What’s Google Planning For The “Next Dimension” Of Google Maps?

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There have been plenty of rumors lately about the possibility for Apple breaking ties with Google as the provider of data for its Maps app with the release of iOS 6, and moving to its own solution. More interesting than that, though, this switch would also supposedly introduce some new high-quality 3D content to the app, presumably relying on technology acquired when Apple swooped-up C3 Technologies last year. As we expect to start learning about these changes this summer, with the WWDC coming up fast, Google looks like it may be trying to steal a little of Apple’s thunder, announcing its own Google Maps event for next week to showcase some of the company’s upcoming innovations.

In its announcement, Google invites us to check out “the next dimension of Google Maps”. Just what could it mean by that? Our initial thought, especially in the light of the Apple rumors and its wording here, is that Google may be working on some 3D content of its own. Of course, Google Maps already displays some 3D structures, so presumably we’d be looking at an extension of that feature. If whatever Google’s planning next is noteworthy enough to promote it as the company is, though, we’d expect it to be a lot more impressive than just an incremental improvement to existing Maps abilities.

So, what then? It could be a matter of scale that has the company so excited, and perhaps it has some way to drastically increase the amount of 3D content in Google Maps through processing its existing map and Street View data. Maybe it plans to offer some new way to visualize that data that we haven’t even considered yet. Whatever it’s planning, we’ll find out in a little under a week, with this unveiling set to take place on next Wednesday, June 6.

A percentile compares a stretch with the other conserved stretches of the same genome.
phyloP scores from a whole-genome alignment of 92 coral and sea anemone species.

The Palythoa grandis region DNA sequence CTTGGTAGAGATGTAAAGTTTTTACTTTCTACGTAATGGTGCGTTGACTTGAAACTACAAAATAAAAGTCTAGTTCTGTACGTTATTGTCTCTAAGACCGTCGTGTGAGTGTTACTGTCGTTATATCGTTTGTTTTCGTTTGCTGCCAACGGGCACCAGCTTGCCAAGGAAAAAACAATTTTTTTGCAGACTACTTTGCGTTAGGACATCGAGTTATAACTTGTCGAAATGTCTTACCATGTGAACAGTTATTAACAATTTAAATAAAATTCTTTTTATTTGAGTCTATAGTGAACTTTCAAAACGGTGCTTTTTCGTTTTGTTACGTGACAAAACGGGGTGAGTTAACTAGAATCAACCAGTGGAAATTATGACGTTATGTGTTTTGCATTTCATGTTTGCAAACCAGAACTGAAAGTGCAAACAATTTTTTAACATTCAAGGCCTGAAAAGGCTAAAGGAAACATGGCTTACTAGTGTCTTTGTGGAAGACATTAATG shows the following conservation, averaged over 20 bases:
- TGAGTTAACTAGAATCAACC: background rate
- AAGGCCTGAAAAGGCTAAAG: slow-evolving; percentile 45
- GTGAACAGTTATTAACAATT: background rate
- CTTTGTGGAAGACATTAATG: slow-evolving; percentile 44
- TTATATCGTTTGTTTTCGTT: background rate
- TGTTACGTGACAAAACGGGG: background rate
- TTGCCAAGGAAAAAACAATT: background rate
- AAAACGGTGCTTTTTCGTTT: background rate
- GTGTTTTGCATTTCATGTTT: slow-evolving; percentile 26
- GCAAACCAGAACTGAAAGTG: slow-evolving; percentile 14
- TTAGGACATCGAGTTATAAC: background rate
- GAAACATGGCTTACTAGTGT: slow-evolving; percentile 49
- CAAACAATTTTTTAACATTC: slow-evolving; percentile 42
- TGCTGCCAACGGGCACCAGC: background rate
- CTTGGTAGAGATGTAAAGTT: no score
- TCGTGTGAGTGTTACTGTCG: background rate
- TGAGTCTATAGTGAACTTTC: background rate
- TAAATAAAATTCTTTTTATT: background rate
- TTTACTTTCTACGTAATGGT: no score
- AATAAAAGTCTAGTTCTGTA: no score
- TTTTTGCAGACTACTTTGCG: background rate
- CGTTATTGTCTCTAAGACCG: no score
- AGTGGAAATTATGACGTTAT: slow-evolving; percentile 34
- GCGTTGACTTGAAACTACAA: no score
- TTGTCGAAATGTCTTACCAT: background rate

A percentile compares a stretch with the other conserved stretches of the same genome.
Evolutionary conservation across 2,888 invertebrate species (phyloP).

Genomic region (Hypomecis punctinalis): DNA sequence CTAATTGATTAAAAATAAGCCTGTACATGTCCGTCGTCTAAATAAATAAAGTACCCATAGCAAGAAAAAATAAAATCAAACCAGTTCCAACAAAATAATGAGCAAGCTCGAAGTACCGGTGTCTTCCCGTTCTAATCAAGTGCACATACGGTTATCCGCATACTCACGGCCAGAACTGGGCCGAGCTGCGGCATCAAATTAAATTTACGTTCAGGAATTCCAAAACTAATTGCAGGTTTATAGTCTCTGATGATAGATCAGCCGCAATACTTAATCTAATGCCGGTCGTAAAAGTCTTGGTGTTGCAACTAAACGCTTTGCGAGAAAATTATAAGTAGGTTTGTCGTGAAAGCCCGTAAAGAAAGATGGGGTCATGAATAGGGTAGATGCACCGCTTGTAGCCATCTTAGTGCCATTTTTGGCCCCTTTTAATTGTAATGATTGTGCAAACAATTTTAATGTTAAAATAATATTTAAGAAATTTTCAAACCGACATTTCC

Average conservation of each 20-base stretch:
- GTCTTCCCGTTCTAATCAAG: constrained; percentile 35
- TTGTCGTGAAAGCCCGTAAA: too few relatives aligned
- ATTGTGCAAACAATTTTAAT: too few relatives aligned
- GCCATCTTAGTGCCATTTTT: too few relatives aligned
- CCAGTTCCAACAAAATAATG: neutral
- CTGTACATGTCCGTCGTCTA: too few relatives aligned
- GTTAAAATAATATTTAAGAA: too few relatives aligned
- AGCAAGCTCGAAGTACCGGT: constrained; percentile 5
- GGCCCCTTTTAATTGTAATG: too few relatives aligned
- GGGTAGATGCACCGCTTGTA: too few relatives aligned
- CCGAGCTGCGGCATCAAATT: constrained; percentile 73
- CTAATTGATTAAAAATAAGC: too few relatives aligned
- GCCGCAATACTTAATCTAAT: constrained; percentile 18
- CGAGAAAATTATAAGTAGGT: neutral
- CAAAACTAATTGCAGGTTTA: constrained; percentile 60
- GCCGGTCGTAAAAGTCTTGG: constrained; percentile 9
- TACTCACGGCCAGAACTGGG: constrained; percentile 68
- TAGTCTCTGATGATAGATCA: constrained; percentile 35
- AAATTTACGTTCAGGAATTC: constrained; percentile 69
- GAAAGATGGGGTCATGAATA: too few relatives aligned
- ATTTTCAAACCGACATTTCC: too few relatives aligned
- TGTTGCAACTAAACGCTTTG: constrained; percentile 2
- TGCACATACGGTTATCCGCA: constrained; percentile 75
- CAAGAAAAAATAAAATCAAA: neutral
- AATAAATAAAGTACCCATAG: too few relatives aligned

Source: Google
Via: Droid-life

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About The Author
Stephen Schenck
Stephen has been writing about electronics since 2008, which only serves to frustrate him that he waited so long to combine his love of gadgets and his degree in writing. In his spare time, he collects console and arcade game hardware, is a motorcycle enthusiast, and enjoys trapping blue crabs. Stephen's first mobile device was a 624 MHz Dell Axim X30, which he's convinced is still a viable platform. Stephen longs for a market where phones are sold independently of service, and bandwidth is cheap and plentiful; he's not holding his breath. In the meantime, he devours smartphone news and tries to sort out the juicy bitsRead more about Stephen Schenck!